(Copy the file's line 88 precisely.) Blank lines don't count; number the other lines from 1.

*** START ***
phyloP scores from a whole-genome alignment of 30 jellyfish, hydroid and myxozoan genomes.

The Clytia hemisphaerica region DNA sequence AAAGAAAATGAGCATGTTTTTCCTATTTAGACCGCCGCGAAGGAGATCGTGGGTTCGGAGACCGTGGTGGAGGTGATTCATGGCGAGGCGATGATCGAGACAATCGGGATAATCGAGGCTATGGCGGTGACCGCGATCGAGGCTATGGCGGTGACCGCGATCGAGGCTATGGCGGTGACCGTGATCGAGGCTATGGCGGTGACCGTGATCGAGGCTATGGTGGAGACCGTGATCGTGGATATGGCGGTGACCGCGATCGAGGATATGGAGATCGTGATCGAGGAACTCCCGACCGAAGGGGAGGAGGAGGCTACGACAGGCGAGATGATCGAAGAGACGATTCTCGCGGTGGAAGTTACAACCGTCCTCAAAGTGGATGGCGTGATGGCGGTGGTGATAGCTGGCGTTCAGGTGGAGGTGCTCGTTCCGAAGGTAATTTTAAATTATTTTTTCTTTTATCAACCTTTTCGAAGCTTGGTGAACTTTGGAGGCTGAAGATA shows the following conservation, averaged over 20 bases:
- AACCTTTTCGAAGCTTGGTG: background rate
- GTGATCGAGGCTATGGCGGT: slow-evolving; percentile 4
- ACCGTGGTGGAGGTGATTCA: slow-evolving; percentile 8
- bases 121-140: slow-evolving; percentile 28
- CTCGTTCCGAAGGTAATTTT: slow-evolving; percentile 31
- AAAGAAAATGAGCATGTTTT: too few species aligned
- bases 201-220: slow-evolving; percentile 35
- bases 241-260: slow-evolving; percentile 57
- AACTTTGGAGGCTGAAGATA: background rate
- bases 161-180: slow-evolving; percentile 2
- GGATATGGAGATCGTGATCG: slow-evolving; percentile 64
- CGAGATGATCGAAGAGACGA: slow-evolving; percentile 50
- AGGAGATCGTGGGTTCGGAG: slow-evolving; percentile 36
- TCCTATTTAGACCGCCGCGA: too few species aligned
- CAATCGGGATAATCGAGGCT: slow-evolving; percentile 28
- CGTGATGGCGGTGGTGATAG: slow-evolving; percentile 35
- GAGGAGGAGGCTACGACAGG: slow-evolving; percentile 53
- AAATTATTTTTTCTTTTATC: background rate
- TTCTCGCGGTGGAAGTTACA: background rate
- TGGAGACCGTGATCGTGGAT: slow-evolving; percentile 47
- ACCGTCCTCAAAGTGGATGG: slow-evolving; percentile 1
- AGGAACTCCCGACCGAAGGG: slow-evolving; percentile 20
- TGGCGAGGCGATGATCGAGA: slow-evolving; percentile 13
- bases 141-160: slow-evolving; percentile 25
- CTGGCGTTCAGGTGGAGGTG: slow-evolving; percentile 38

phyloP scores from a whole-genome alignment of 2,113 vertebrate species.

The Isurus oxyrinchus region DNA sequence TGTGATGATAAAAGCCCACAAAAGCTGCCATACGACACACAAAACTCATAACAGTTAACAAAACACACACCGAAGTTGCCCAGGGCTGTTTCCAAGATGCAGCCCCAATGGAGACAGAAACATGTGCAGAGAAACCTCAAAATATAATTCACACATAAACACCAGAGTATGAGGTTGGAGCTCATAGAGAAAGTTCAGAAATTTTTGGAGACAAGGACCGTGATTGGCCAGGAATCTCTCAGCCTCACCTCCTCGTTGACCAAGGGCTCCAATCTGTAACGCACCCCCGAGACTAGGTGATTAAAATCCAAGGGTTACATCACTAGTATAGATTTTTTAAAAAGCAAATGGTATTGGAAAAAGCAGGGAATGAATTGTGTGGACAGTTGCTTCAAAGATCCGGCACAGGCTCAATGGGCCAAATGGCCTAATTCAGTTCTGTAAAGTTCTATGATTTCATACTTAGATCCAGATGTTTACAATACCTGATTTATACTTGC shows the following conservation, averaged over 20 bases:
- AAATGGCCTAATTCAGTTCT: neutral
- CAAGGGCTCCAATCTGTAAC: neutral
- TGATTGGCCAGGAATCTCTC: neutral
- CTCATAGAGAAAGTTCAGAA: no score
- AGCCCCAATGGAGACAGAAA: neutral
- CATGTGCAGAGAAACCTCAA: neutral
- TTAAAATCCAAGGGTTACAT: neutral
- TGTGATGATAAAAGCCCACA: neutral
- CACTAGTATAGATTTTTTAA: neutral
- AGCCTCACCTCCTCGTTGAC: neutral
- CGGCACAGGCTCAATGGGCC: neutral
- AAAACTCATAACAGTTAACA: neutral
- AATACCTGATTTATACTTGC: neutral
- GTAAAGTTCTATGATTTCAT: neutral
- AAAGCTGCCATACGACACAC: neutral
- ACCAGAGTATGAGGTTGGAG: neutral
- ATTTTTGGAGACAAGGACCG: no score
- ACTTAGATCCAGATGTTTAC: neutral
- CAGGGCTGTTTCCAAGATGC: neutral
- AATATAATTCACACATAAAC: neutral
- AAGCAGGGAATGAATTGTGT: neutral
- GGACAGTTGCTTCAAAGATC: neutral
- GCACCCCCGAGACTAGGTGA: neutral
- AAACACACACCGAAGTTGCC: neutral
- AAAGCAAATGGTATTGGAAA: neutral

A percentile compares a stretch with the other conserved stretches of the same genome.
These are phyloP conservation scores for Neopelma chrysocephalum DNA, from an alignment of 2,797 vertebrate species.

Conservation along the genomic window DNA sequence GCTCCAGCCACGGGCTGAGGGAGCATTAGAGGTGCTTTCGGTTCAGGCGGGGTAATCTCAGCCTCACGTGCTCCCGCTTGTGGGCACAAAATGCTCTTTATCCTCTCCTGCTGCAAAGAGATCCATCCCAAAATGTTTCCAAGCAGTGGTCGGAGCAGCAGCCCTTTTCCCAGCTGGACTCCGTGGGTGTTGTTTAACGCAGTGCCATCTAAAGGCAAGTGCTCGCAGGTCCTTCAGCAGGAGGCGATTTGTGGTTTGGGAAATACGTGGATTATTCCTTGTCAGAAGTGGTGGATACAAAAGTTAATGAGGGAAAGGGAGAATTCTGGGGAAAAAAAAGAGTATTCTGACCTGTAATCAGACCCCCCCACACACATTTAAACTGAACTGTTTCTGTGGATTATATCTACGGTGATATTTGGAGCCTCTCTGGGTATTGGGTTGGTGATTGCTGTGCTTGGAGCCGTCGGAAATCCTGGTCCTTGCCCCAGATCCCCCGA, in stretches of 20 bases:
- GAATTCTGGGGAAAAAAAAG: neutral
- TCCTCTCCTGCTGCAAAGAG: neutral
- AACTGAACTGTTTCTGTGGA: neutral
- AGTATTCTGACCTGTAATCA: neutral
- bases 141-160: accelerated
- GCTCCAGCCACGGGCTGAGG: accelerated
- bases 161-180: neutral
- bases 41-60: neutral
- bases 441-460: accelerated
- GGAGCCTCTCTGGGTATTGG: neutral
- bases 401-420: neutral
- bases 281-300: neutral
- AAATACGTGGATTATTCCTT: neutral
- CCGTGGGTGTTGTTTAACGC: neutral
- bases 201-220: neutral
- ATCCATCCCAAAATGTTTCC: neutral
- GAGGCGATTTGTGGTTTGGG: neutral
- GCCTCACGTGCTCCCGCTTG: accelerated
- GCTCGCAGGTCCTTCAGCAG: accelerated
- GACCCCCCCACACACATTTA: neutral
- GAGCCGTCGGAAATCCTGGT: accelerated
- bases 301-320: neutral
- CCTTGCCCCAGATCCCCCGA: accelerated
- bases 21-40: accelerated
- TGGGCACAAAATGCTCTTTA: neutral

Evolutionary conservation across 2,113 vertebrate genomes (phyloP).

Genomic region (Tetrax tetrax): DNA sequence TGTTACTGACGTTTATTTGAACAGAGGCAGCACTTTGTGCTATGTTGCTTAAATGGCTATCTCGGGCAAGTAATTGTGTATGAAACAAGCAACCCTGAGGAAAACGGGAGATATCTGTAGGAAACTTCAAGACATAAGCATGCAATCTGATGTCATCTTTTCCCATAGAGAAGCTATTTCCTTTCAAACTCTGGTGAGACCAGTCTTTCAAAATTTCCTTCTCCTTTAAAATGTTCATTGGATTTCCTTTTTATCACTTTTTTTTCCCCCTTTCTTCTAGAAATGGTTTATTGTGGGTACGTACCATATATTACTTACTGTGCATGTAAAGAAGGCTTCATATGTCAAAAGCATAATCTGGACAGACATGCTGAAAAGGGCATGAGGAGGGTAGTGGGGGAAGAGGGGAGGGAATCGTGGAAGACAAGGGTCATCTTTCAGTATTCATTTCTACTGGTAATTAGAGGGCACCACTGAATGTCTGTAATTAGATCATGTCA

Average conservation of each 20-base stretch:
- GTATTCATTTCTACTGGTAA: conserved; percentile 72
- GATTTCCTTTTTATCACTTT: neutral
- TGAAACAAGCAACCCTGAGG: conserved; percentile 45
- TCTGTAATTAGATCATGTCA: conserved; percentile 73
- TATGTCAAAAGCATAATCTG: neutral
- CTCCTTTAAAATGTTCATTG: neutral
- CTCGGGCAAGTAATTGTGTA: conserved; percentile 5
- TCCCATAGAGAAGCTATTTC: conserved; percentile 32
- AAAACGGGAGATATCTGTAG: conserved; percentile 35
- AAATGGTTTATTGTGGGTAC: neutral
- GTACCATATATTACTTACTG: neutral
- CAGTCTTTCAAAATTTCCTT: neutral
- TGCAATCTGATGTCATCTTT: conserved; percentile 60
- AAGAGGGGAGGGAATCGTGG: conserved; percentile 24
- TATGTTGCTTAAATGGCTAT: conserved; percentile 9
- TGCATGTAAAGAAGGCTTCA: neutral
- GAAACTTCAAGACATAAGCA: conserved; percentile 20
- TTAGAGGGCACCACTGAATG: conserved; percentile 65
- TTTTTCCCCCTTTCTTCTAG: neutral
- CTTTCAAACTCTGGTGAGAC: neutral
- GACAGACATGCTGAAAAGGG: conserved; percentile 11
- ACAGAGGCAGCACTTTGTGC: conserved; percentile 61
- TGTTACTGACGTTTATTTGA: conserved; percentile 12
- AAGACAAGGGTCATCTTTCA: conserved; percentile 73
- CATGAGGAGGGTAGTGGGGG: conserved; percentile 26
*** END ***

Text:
- TGAAACAAGCAACCCTGAGG: conserved; percentile 45